Trainer Ken McPeek had the Mother Goose on Salty Strike’s itinerary since she won the Dogwood at Churchill by 3 3/4 lengths. Salty Strike was beaten 15 lengths by Joyful Victory in the Honeybee, but that 1 1/16-mile race was run around two turns.

“I don’t think she liked the two turns,” McPeek said. “We backed her down to one turn. This might be a stretch for her, too. We may find ourselves going back to sprinting.”

The defection of Plum Pretty prompted trainer Tom Albertrani to enter maiden winner My Assets in the field.

Buster’s Ready “is coming off a big race and [Joyful Victory] looks like she’s definitely the horse to beat,” Albertrani said. “For us, it’s a big step up, but we’re trying to be optimistic that we can hopefully pick up a little black type.”

Todd Pletcher, the trainer of Black-Eyed Susan runner-up Buster’s Ready, also entered recent maiden winner R Holiday Mood.

Shared Account to miss New York

NYRA’s bad luck was not relegated to the Mother Goose.

Shared Account, the defending Breeders’ Cup Filly and Mare Turf winner, was withdrawn from consideration for Saturday’s Grade 2, $150,000 New York Stakes by trainer Graham Motion.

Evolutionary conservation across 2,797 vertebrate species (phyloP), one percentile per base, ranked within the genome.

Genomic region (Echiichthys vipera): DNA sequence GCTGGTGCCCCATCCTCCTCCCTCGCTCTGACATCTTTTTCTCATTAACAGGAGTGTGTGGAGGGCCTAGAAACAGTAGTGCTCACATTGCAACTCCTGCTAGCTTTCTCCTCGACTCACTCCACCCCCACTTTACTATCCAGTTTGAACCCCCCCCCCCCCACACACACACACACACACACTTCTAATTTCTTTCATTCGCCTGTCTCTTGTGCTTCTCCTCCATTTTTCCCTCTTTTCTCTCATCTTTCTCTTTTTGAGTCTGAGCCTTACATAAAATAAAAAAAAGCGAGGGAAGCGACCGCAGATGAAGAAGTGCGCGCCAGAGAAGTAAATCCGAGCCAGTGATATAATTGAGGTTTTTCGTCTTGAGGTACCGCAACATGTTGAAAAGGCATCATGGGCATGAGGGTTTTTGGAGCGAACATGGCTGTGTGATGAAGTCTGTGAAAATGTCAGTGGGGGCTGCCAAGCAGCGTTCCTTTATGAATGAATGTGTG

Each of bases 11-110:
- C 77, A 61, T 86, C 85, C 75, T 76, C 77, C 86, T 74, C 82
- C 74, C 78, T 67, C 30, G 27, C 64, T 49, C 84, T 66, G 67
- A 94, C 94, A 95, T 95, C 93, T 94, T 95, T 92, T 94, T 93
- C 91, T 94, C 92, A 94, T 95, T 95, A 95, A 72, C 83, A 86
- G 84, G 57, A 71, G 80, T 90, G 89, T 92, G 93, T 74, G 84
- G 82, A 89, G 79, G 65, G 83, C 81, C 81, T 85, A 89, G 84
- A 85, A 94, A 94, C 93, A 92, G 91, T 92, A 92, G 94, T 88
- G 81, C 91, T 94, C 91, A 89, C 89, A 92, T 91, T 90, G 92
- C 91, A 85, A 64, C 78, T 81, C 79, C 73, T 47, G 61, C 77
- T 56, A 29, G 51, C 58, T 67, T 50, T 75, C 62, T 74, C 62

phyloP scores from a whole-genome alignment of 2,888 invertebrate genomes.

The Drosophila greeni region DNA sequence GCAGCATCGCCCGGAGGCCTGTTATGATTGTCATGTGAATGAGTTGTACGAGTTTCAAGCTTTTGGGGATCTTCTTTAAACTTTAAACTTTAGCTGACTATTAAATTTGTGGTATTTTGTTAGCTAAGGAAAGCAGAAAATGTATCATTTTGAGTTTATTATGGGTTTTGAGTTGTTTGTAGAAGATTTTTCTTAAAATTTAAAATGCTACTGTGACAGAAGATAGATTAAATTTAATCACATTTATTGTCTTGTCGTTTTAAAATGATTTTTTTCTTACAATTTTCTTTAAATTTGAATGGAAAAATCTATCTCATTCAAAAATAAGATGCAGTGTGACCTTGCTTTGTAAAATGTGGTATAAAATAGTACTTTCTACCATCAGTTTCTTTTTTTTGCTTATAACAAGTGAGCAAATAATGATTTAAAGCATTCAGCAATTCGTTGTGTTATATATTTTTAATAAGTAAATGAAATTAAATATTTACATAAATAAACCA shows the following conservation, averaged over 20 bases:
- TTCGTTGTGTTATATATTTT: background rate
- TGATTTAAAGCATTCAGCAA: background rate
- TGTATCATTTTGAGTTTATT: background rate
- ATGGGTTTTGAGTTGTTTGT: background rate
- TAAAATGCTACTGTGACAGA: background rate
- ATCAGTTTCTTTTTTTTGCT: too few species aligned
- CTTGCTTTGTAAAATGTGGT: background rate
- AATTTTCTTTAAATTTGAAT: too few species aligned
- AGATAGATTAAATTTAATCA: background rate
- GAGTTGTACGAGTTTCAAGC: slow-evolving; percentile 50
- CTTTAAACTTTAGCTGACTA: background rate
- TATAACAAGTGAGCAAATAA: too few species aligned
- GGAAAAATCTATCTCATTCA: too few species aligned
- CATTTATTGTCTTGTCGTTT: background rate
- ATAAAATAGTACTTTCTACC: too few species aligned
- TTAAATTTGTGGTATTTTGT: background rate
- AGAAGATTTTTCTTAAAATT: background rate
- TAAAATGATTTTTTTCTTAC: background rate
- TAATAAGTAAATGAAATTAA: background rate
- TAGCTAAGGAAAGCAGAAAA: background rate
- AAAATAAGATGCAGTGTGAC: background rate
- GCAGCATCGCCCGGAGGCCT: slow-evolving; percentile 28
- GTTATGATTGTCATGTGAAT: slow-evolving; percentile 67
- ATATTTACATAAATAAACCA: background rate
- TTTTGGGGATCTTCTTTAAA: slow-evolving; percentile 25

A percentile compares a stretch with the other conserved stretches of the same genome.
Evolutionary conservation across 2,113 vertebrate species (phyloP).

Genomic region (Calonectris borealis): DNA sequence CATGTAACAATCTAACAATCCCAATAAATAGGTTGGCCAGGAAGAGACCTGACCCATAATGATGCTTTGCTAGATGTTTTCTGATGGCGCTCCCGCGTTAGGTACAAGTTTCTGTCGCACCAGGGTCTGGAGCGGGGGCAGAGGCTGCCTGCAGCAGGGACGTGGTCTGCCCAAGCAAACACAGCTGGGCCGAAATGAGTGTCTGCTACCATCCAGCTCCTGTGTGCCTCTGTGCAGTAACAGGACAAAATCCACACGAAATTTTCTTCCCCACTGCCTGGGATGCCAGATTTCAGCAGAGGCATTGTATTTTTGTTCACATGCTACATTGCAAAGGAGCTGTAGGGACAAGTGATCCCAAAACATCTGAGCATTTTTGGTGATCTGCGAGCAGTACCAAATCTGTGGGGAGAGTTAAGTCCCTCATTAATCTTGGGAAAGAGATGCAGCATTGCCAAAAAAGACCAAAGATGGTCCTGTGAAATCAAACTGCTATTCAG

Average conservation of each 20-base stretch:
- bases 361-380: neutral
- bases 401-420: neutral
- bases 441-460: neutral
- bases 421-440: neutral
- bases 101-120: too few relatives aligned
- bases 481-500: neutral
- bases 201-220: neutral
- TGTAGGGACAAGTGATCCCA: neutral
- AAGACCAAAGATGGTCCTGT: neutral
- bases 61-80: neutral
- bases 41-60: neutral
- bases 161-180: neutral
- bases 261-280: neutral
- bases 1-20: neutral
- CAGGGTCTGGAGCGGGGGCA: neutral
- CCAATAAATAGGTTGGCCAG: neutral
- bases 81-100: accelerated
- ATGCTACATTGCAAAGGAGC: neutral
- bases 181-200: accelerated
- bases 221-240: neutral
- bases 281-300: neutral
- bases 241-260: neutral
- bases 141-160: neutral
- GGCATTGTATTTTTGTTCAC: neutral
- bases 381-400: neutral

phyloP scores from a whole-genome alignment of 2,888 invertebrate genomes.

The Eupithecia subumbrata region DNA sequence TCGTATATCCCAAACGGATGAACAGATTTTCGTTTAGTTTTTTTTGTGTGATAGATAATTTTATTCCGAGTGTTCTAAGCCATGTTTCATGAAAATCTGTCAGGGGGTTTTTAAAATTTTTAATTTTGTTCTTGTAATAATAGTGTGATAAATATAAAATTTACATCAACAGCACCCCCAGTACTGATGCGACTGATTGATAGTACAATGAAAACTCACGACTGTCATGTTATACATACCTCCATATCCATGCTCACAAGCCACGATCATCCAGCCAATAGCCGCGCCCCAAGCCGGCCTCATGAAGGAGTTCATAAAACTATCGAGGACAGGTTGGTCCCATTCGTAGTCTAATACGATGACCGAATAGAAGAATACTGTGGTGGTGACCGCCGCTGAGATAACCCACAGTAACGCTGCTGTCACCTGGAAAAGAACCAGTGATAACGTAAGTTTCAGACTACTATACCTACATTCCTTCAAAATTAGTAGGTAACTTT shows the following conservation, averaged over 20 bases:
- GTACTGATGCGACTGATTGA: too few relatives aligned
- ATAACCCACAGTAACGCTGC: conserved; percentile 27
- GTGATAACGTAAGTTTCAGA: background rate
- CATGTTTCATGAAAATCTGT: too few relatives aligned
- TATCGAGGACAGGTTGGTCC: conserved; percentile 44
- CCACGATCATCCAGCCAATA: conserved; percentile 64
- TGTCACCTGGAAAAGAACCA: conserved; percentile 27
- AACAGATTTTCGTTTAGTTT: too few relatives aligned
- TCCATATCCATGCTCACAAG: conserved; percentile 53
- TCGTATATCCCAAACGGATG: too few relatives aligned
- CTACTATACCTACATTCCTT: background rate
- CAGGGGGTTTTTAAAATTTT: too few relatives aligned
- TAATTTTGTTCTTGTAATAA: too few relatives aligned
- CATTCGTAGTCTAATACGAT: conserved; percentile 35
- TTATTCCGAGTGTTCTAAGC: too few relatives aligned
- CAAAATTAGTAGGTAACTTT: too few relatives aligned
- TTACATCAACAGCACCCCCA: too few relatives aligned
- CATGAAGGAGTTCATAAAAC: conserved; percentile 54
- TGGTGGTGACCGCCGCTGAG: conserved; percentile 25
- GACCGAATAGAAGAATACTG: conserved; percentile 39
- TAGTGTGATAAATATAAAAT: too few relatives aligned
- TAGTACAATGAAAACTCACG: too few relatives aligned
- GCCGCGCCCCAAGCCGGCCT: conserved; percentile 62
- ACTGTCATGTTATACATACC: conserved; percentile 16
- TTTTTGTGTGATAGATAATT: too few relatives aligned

“She’s just not 100 percent, and I wouldn’t feel good about running her on Saturday,” Motion said. “I’m disappointed we can’t run. Seems to be the story of my life.”

Last week, Animal Kingdom, the Kentucky Derby winner trained by Motion, was diagnosed with a slight fissure, or small crack, at the tip of the cannon bone and is out of training. Motion said that Animal Kingdom is grazing and stands in a saltwater spa every day. Motion said that the spa has the same effect as standing in a tub of ice, which helps keeps any inflammation down. Motion said Animal Kingdom is due to get more X-rays next Wednesday.

Meanwhile, without Shared Account, Sheepshead Bay winner Hibaayeb heads the field of seven entered in the New York at 1 1/4 miles over the inner turf. Last year, Hibaayeb won the Grade 1 Yellow Ribbon at 1 1/4 miles.